As part of the Rotman Institute Speaker Series, each year one speaker is chosen as the Rotman Institute Lecturer in Philosophy and Science. This year, the Rotman Institute had the pleasure of hearing from Professor John D. Norton as the 2012/2013 Rotman Lecturer. Norton is currently the Director for the Center for Philosophy of Science, and Professor in the Department of History and Philosophy of Science at the University of Pittsburgh. Norton is perhaps best known for his work in the philosophy of physics, and as a world expert on Albert Einstein’s philosophical approach to physics.

The Rotman Lecturer is asked to deliver two talks; one aimed at the general public, and the other as a more detailed lecture on their current research. On March 14th Norton delivered his public lecture on “Einstein as the Greatest of the 19th Century Physicists”, and on March 15th Norton spoke on his recent paper, “Approximations and Idealizations”.


Ideally, the Rotman Institute should host John Norton at least approximately once a year

John Norton’s second lecture was on the difference between approximation and idealization. This distinction was the object of a paper, published in Philosophy of Science. It contributes to ongoing philosophical discussions (involving among others Jeremy Butterfield) around Robert Batterman’s work. These discussions concern broad topics such as the nature of scientific reasoning, explanation, emergent properties, and intertheoretic reduction. This debate is especially relevant to the relation between statistical mechanics and thermodynamics, and the physics of phase transition.

Continuum limit

Norton distinguished approximations (inexact descriptions of real systems) from idealizations (exact descriptions of idealized systems, akin to models). To these two sorts of analytic activities correspond two ways to take the infinite limit: whereas approximations consider the limiting properties of finite systems, idealizations may involve infinite systems (system with infinitely many components). But infinite systems can have unexpected or inadequate properties (for instance, they may violate determinism and energy conservation). Therefore, idealization is a riskier activity. Thus, when seen as an idealization and not an approximation, the thermodynamic limit must suffer a higher degree of scrutiny.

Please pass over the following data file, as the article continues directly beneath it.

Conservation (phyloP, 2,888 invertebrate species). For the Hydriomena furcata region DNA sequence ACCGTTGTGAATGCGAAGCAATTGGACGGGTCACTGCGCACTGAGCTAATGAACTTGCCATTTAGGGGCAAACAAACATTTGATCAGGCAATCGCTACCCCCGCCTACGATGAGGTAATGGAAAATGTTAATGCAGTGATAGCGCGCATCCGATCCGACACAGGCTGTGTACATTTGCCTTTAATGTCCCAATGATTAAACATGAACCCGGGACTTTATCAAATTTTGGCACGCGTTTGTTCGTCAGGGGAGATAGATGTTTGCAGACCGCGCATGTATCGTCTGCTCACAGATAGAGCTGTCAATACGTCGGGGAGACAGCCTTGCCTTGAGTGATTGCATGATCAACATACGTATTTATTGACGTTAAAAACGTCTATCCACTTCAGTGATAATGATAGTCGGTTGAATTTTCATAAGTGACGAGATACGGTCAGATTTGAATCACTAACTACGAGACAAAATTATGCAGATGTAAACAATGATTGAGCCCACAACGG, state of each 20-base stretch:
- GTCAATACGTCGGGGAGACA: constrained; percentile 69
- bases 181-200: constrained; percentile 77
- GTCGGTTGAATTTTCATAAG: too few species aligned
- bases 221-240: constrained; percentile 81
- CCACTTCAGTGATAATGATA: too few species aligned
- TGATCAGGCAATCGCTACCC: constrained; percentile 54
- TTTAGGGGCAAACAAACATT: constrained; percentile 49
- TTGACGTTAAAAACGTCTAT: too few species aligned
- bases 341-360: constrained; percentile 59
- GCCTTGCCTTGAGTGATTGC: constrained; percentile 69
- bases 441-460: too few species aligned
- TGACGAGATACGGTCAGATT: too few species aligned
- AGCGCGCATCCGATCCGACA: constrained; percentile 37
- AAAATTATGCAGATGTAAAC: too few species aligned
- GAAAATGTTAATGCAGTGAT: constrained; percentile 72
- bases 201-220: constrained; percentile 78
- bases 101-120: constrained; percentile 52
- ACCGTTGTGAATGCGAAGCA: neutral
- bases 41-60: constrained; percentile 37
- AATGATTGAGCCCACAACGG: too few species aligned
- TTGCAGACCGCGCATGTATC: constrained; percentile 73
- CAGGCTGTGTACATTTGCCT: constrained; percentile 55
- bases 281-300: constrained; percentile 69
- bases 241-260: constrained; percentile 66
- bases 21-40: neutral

This distinction also allowed Norton to address the description of renormalization groups and claim that, contrary to what is sometimes argued, they are approximations, not idealizations. As a reply to Kadanoff, Norton then asserted that an infinite system is not necessary to phase transitions, for if it were, it would refute the atomic theory.

Phase transitions can be pretty.

Norton then turned to the issue of whether phase transitions are an example of reduction (of thermodynamics to statistical mechanics) or, on the contrary, of emergence (of thermodynamic properties). In an additional note, Norton claimed that both sides of the debate are right. In that, he agrees with Jeremy Butterfield. But Norton brought clarity to why it is so—and that was the particular addition of this talk to the paper. Confusions arise when the nature of the levels (reduced or emergent) isn’t clear. There is reduction between theory-levels (from the thermodynamic to the molecular-statistical level), but there is emergence between scale-levels (from a scale of a few molecules to one of many components). Norton conjectured that the confusion may stem from differences in disciplinary practices: whereas philosophers tend to divide levels by theory, physicists tend to do it by scale.

Of course, Norton’s arguments are relevant beyond the issue of phase transition. They provide us with distinctions that are necessary to identify the domain of validity of explanatory models and how they relate to one another. Norton’s work clarifies why explanations, if they involve idealizations, are limited in scope.

(Many thanks to Melissa Jacquart for her help.)